Patient adherence to self-management strategies can be difficult.
Researchers examined adherence to skin self-examination practices for the early detection of melanoma in individuals at high risk. In a recent scoping review, they sought to identify strategies that could be used to improve patient adherence to both skin self-examinations and other self-monitoring practices in this patient population across multiple randomized controlled trials.1
Investigators identified 76 full study texts for inclusion in the review, with a total of 18 studies reported across 24 papers ultimately included. Studies took place in the United States, United Kingdom, and Australia, and ranged in participant size from 40 to 724 participants over periods of time from 3 to 24 months.
Adherence strategies were identified as either a stand-alone intervention, a component of the intervention under investigation, or in the description of the study methods. Per the researchers, many of these strategies simultaneously targeted several of the 5 World Health Organization dimensions of adherence. Ultimately, 15 of the randomized controlled trials used trial design, 5 used social and economic support, 18 used intervention design, 10 used intervention support, and 18 used participant support, such as the provision of knowledge and skills for behavioral change.
Fourteen of the included studies limited eligibility criteria to participants “likely to be able to adhere to the intervention,” the researchers noted. Reasons for exclusion included visual or cognitive impairment, comorbidities, and a lack of internet or smartphone access.
Five clinical trials utilized strategies that provided participants with social support. In 2 trials, research staff facilitated urgent clinical appointments, while patients in 2 other trials were provided with information on how to access care; 1 trial facilitated calendar scheduling to make an appointment with the patient’s health care provider. However, no studies reported strategies to provide participants with economic support for direct or downstream costs related to trial participation, nor were there strategies targeting health inequity (for example, tailored support for individuals with socioeconomic disadvantages, low health literacy, non-English speakers, or older adults).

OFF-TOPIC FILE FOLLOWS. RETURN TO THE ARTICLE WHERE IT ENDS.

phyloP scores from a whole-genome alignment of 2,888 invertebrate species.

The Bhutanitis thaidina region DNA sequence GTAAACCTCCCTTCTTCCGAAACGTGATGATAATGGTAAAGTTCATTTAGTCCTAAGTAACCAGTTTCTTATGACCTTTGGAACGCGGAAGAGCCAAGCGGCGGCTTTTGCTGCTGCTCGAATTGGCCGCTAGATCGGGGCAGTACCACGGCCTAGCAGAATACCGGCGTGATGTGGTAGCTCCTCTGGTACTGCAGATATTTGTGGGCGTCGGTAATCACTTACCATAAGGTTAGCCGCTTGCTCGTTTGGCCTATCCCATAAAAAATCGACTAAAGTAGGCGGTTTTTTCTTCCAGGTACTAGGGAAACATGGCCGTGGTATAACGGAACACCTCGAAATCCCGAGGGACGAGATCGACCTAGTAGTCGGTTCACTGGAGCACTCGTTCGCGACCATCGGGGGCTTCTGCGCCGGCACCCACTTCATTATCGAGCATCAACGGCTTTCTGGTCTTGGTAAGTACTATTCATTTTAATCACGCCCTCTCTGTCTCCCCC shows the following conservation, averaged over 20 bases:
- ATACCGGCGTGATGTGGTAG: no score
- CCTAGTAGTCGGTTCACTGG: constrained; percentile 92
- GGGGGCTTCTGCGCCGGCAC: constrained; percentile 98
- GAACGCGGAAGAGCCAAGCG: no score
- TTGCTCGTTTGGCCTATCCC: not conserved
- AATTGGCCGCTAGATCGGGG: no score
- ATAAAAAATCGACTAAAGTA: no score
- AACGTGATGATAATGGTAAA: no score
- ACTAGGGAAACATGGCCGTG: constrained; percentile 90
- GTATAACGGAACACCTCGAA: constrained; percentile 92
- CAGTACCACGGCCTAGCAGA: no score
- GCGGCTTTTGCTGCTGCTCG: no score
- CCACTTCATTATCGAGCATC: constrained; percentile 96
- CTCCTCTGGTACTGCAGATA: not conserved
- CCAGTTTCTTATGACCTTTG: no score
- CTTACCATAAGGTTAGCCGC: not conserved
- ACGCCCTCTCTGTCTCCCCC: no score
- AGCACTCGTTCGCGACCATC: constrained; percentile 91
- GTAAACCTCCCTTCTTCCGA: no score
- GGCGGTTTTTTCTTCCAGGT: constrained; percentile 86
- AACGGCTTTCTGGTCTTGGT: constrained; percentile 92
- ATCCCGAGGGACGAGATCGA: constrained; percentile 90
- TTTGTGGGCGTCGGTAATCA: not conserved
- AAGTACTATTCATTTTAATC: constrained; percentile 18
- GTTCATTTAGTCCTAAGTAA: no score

All trials included in the review used intervention design to increase patient adherence. Thirteen trials used theories of health behavior change in their intervention design, including social cognitive theory, the theory of planned behavior, and the health belief model; seven trials utilized pretrial user testing to establish the acceptability of the intervention and implement necessary revisions.
All trials also provided education around melanoma and the benefits of skin self-examination, as well as information explaining how to conduct the skin self-examination intervention, provided in the form of written materials, videos, internet-based tablet or smartphone apps, or in-person training. Seven trials included individually tailored information based on responses to baseline questions on risk factors, melanoma knowledge, and other relevant domains.
“Multiple strategies to support adherence were used in most of the trials of melanoma self-monitoring,” the researchers noted. “To our knowledge, this is the first review on adherence to [skin self-examination] and other melanoma self-management interventions in a trial setting.”
“There is currently limited practical guidance for the best practices to maximize adherence to [skin self-examination] in research or practice,” they continued. “Assessment of adherence to an intervention in a trial may provide valuable insights on the ease with which it can be translated into routine clinical practice.”
Study limitations include the use of multiple adherence strategies in each individual trial, “making it difficult to determine which elements were effective and necessary,” as well as a lack of generalizability to the pharmaceutical treatment of dermatological diseases.
“Supporting adherence to self-management strategies is a complex problem influenced by multiple interacting factors,” the researchers concluded. “These findings may support improvements in the design, evaluation, and reporting of adherence strategies for use in research and practice.”